Four cases of infants sickened by a rare bacteria sometimes linked to powdered formula, including two who died, are not related and parents can continue using the products to feed their babies, The FDA and CDC announced last Friday. Below is the Report from the FDA, CDC and State Health Agencies.
The Food and Drug Administration (FDA), the Centers for Disease Control and Prevention (CDC) and state health departments continue to investigate four recent cases of Cronobacter infection in infants in four states: Florida, Illinois, Missouri, and Oklahoma. There is currently no evidence that indicates the Cronobacterinfections in these infants are related.
Based on test results to date, there is no need for a recall of infant formula and parents may continue to use powdered infant formula, following the manufacturer’s directions on the printed label.
The ongoing investigation includes laboratory testing of various types and brands of powdered infant formula, nursery water and, when available, clinical samples from the infants. The investigation also includes the inspection of manufacturing facilities for infant formula and nursery water.
The following results have been confirmed from completed laboratory tests, although additional lab results are pending release:
- CDC’s laboratory conducted DNA fingerprinting of the bacteria from two recent cases of Cronobacterinfection in infants (Missouri and Illinois). The results show that the Cronobacter bacteria differ genetically, suggesting that they are not related. (Bacteria from cases in Oklahoma and Florida are not available for analysis.)
- CDC laboratory tests of samples provided by the Missouri Department of Health and Senior Services foundCronobacter bacteria in an opened container of infant formula, an opened bottle of nursery water and prepared infant formula. It is unclear how the contamination occurred.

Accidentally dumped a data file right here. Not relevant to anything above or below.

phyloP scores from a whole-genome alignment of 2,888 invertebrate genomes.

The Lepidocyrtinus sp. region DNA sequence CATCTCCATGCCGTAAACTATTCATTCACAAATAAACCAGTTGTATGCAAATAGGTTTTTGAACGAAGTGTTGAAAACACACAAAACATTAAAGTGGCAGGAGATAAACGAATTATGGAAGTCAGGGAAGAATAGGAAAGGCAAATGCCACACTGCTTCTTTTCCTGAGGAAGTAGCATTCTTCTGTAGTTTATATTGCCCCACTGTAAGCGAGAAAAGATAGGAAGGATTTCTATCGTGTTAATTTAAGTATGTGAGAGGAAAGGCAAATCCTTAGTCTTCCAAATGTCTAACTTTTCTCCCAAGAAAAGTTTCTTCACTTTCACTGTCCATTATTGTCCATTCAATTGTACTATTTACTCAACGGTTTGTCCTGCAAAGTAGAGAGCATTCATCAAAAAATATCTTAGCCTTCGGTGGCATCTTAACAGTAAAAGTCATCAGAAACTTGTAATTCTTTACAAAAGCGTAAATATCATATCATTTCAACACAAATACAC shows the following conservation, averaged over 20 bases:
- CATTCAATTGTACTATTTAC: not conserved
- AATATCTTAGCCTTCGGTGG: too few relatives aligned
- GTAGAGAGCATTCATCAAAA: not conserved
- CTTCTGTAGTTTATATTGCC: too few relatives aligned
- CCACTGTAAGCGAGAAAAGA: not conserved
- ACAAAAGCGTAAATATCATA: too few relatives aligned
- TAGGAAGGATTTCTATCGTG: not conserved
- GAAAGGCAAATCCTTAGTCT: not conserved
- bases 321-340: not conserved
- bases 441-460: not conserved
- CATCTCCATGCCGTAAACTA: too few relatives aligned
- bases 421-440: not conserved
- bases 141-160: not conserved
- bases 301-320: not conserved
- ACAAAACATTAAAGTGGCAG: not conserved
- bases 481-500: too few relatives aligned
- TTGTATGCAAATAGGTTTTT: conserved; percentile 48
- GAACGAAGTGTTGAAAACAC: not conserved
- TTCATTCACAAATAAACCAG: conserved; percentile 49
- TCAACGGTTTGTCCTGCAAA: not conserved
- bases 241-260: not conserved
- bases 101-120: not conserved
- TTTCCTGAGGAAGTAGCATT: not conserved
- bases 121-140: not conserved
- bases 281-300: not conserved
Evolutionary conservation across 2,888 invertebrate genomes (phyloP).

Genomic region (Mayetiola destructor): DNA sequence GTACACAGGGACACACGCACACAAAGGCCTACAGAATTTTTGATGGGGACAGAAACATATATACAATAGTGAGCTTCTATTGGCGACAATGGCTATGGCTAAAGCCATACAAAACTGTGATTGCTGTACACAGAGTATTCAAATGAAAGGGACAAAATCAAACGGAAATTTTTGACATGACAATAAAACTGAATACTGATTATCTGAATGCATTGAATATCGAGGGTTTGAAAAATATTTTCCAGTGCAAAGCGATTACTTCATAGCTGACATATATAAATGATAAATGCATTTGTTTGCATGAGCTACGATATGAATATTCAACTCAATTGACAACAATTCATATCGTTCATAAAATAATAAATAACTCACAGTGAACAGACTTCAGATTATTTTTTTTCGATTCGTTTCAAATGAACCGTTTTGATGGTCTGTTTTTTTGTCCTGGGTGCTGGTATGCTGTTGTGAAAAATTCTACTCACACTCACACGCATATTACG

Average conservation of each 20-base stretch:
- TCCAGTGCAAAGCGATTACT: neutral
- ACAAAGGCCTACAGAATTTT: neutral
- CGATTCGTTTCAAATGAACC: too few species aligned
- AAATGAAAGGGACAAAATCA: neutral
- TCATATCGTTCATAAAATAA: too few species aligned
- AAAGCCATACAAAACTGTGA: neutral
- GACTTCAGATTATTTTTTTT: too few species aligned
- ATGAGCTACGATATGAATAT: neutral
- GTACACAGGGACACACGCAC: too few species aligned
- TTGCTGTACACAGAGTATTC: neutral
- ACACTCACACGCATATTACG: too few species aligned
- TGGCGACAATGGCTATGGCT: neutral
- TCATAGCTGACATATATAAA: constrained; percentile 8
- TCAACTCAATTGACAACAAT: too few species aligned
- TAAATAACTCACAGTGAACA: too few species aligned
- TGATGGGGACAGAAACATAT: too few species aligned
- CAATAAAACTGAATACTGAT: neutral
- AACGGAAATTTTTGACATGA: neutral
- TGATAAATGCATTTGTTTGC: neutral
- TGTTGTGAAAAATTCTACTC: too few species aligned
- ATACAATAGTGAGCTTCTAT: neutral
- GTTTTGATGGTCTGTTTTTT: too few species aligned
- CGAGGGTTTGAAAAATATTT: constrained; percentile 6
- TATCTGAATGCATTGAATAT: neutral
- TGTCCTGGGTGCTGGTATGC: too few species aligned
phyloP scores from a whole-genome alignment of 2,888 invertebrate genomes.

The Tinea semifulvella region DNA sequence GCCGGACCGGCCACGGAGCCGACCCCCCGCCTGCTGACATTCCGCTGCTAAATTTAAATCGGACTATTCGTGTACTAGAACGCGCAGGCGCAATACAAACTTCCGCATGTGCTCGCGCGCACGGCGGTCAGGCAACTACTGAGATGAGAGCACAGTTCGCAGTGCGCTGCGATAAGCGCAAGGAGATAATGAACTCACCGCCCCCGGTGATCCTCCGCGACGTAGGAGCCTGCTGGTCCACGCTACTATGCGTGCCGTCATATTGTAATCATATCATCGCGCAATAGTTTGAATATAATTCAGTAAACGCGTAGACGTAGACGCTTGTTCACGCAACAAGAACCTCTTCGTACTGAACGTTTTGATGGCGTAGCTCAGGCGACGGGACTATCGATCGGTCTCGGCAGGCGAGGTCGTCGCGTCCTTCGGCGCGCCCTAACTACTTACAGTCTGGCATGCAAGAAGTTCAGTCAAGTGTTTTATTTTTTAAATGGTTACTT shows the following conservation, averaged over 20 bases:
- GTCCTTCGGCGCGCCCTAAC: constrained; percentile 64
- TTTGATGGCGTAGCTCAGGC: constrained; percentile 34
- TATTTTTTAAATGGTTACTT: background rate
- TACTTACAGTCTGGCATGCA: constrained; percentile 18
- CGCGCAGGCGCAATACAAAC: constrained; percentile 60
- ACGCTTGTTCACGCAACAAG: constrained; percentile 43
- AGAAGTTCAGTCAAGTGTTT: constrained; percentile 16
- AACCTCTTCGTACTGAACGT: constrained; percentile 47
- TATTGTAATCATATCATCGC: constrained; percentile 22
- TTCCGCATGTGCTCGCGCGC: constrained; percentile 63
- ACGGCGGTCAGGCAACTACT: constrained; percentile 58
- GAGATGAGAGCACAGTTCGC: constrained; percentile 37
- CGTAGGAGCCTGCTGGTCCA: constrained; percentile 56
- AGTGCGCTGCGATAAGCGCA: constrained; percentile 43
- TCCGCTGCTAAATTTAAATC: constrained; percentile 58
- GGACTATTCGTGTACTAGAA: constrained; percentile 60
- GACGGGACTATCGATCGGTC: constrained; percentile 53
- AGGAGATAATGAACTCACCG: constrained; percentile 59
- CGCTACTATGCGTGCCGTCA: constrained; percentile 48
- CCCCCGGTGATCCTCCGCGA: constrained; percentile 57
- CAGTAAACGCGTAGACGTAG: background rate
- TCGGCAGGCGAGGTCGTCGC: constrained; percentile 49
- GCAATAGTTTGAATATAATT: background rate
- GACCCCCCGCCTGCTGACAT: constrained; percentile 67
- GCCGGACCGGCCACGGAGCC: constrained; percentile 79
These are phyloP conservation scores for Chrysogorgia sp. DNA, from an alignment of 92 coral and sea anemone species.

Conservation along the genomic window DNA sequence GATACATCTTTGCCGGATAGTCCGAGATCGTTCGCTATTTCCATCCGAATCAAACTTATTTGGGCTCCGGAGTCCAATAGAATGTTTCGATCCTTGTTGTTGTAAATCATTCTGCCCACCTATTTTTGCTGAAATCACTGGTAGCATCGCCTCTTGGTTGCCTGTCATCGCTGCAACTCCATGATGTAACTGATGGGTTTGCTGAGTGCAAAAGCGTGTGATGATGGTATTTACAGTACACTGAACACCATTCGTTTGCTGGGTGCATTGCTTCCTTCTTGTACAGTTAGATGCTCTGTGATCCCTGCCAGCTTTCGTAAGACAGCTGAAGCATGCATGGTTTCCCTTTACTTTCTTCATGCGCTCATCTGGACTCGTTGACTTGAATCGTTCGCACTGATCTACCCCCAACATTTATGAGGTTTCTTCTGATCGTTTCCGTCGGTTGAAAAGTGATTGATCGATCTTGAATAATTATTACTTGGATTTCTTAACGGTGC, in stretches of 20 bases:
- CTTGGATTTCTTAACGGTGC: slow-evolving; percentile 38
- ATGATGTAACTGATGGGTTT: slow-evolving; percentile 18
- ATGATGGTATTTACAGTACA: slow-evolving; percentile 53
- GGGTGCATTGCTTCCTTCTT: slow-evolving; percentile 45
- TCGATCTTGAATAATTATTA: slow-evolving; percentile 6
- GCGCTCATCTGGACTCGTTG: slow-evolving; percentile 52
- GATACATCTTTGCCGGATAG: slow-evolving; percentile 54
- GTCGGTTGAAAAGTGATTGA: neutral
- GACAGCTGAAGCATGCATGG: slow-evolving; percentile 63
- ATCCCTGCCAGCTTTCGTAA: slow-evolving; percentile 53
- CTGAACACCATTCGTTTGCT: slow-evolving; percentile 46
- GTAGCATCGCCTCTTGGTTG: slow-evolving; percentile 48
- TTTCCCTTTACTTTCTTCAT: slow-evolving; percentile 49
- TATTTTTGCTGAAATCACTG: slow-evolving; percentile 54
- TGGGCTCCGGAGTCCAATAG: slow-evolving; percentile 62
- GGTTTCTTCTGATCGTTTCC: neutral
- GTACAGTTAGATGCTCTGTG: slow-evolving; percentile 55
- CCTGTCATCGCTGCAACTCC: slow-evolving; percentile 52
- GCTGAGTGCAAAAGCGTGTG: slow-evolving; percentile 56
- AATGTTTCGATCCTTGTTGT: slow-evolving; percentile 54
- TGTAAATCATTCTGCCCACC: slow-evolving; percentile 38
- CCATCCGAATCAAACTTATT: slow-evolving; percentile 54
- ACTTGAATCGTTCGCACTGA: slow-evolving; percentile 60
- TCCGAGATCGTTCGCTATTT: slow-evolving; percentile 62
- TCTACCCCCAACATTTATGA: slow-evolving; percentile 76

- The FDA tested factory sealed containers of powdered infant formula and nursery water with the same lot numbers as the opened containers collected from Missouri and no Cronobacter bacteria were found.
The FDA has inspected the facilities that manufactured the infant formula and the nursery water that tested positive for Cronobacter bacteria. Those manufacturers have programs that test their products before they are distributed. The lots in question were tested and found negative for Cronobacter. There is currently no evidence to conclude that the infant formula or nursery water was contaminated during manufacturing or shipping.
The FDA, CDC and state agencies continue to investigate the cause of the infections using epidemiological and laboratory methods. Currently CDC and FDA laboratories are testing infant formula, water and other environmental samples related to the ill infants from Illinois and Oklahoma; the results are pending. Additional steps include: completion of inspections of manufacturers, additional laboratory testing of samples, and additional DNA fingerprinting investigation.
Last week, following single reports of Cronobacter illness in infants in Missouri and Illinois, CDC asked public health officials around the country to look for other cases of Cronobacter infection among infants. This generated reports to CDC of two additional cases, one in Oklahoma and the fourth recent case in Florida. The illnesses in these infants occurred in late November and early December. The infants in Missouri and Florida, tragically, died as a result of their infection, while the infants in Illinois and Oklahoma have survived.
Cronobacter is a very rare cause of a severe infection in young infants, and usually occurs in the first days or weeks of life. Typically CDC is informed of about 4-6 cases of Cronobacter a year. With recent increased awareness, CDC has been informed of a total of 12 cases in 2011.